And a Happy Friday to all of you out there in Internet-land. As we await the exciting Opening Ceremonies from the Rio Olympics tonight, where we may get to see raw sewage seep out of the stadium and onto the athletes as they march (Seriously, there’s nothing that would surprise me at these Olympics, they’re going to be historically awful. Check this out.)
We start today’s Good News Friday with the Ice Bucket Challenge. Remember that in the summer of 2014, when practically every person in America decided to dump ice water over the heads of a friend or loved one? Sure it was dopey, but it raised an incredible amount of money for research into Lou Gehrig’s Disease, or ALS, approximately $115 million. (My favorite one was above, when hockey player Paul Bissonnette had water from a helicopter dumped on him.
It was thought at the time that such a huge sum could eventually lead to a breakthrough to find a cure to such a horrible disease (You may have seen some publicity about ALS with the new documentary Gleason, featuring the life and times of ALS sufferer and former NFL player Steve Gleason.).
Two years later, the ALS Association has announced that in fact, the Ice Bucket Challenge money has started to pay off. Thanks to a large data-driven initiative funded through the Ice Bucket Challenge, researchers on Project MinE announced they’ve identified a new gene associated with the disease, which of course could lead to new treatment possibilities.
“It’s very exciting because it shows everyone who contributed to the ice bucket challenge that their donation had an impact on the research,” said Brian Frederick, executive vice-president of communications and development at the ALS Association. “The work that Project MinE is doing is really important, and the discovery of this new gene will help us better understand ALS.”
Now some have quickly debunked that this is a huge “breakthrough,” but it certainly seems to be a step forward. If only we could also get an “Ice Bucket Challenge” for a disease like Alzheimer’s…
**Next up today, a beautiful story of selflessness. A 69-year-old woman in Texas named Brenda Jones had been waiting for a liver transplant for more than a year, when on July 17 she finally got the call that one had arrived.
At the hospital, Jones met 23-year-old Abigail Flores, who was from a tiny town in East Texas and had only days to live if she didn’t get a new liver. Both Jones and Flores were perfect matches for the new liver Jones was scheduled to get.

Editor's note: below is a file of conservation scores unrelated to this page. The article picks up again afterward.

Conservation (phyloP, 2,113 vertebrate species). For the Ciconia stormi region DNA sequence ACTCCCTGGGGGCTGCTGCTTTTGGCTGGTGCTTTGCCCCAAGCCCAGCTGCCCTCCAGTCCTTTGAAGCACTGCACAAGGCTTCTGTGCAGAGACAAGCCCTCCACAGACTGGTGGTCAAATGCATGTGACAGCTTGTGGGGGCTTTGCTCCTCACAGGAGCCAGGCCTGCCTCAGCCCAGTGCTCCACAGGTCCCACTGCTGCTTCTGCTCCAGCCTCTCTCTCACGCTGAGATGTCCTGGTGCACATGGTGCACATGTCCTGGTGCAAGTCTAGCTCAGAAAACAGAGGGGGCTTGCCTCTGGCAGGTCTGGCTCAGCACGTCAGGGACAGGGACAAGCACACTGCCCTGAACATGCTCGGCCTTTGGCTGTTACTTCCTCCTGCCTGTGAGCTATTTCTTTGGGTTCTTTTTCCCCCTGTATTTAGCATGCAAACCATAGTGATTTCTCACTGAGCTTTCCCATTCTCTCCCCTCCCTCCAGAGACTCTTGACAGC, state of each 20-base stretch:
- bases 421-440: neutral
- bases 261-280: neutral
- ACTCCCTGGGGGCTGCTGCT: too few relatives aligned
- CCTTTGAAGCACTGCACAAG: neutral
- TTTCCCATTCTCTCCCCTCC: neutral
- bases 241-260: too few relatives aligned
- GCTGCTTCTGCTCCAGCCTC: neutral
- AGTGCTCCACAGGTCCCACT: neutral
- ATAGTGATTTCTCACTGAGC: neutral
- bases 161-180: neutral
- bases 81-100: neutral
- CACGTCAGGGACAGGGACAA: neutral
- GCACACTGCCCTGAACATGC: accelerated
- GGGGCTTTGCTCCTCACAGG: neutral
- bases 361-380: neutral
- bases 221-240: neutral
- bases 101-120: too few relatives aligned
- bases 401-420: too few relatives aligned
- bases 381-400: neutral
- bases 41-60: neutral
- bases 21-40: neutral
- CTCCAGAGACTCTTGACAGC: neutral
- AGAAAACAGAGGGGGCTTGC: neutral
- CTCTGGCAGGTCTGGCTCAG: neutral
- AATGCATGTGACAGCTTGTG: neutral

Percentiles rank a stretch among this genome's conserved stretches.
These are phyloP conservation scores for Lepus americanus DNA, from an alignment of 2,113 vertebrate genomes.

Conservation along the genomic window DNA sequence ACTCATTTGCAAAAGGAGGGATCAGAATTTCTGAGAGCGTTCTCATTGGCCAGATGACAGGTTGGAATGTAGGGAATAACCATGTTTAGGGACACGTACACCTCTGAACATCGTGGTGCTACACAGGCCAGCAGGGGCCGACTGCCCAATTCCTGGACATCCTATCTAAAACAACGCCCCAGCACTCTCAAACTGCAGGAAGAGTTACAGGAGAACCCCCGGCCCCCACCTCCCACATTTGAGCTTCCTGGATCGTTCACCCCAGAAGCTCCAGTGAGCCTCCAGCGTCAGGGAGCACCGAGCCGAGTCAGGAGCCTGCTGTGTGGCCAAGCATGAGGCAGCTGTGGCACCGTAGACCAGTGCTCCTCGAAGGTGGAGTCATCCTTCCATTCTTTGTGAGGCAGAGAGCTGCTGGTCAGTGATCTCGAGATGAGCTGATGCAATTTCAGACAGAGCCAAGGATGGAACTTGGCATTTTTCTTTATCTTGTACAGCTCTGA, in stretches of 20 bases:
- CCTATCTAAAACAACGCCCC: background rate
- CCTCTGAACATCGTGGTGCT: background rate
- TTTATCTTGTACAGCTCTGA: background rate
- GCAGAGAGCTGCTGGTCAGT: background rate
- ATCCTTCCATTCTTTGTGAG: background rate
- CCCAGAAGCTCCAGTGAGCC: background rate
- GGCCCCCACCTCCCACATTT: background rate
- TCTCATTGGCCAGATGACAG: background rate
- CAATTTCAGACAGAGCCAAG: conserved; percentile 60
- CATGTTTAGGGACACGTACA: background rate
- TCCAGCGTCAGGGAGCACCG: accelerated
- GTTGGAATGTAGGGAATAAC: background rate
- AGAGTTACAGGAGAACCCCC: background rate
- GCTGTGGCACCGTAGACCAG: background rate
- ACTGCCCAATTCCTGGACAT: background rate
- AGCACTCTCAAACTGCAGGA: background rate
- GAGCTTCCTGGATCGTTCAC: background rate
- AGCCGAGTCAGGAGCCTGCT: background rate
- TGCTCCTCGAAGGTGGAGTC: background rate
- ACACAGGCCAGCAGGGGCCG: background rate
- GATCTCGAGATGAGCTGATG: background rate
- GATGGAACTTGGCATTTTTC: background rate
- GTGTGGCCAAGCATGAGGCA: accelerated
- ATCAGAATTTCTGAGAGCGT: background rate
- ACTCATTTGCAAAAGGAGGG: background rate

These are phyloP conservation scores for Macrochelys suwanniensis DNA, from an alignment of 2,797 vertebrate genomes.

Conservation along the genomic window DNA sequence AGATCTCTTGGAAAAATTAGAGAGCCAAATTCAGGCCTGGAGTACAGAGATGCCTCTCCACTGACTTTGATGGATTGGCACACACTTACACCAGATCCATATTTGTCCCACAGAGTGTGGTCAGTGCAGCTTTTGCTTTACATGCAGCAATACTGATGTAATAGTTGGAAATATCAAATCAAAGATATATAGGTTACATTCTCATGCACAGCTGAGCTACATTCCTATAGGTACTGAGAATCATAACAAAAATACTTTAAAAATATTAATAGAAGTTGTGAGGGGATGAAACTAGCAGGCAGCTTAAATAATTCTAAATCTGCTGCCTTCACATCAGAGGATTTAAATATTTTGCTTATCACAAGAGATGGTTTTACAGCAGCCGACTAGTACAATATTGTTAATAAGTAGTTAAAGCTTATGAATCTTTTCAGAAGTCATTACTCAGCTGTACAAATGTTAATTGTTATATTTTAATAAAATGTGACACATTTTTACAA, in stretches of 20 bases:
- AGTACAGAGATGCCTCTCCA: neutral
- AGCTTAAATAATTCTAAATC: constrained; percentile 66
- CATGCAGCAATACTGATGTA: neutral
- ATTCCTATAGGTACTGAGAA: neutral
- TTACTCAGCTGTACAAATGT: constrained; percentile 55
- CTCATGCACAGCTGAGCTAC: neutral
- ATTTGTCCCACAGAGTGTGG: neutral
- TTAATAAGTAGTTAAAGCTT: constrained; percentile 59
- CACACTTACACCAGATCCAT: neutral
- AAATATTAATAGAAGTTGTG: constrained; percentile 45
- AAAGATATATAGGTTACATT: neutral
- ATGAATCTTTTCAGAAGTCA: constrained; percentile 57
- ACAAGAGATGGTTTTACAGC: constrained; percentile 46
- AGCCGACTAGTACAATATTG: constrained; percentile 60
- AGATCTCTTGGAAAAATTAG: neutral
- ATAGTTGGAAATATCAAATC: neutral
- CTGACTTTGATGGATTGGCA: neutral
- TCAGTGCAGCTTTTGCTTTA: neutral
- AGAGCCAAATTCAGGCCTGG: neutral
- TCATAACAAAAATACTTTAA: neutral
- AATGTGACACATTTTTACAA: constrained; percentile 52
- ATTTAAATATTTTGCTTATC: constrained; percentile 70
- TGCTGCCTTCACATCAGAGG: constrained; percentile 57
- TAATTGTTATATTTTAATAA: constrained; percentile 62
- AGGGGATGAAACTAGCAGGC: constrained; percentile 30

According to this story on People.com, doctors decided to tell Jones about the situation.
In my heart, I wouldn’t have been able to live with the liver if I had let this little girl die,” Jones told the news outlet. “And I still had more time … I would have been a very selfish person.”
Jones selfless decision ended up saving Flores’ life – and just a few days later, she received a liver herself.
“I think she saved my life,” Flores told the news outlet. “If it wasn’t for her, I wouldn’t be sitting right here right now. I thank God for her each and every day.”
What a great story. Jones had no way of knowing whether she’d get that liver she’d been waiting so long for. But she selflessly allowed a complete stranger to have it.
**Finally today, I love people like this. A 67-year-old San Francisco woman named Suu Ngo moved to America from Vietnam three decades ago, overcame the tragic loss of her daughter (murdered by her husband), and now helps raise her grandchildren.”
After leaving a restaurant job five years ago, Suu walked into San Francisco’s City Hall and asked for a job. She’s now a street sweeper for the city, and loves her life and her job.
“My grandchildren say, ‘Grandma you need to stop work, we’ll take care of you.’ and I say, no. I still strong, I want to work. I don’t want to stay home, boring. Nothing to do. Watch TV all the time? You’d be crazy. I don’t want to do that. I want to go outside, exercise and see people talking, talking, happy. I don’t want to stay home, no. I happy.”
Watch the video and see the simple joy of a woman who loves her life, and just wants to see people happy.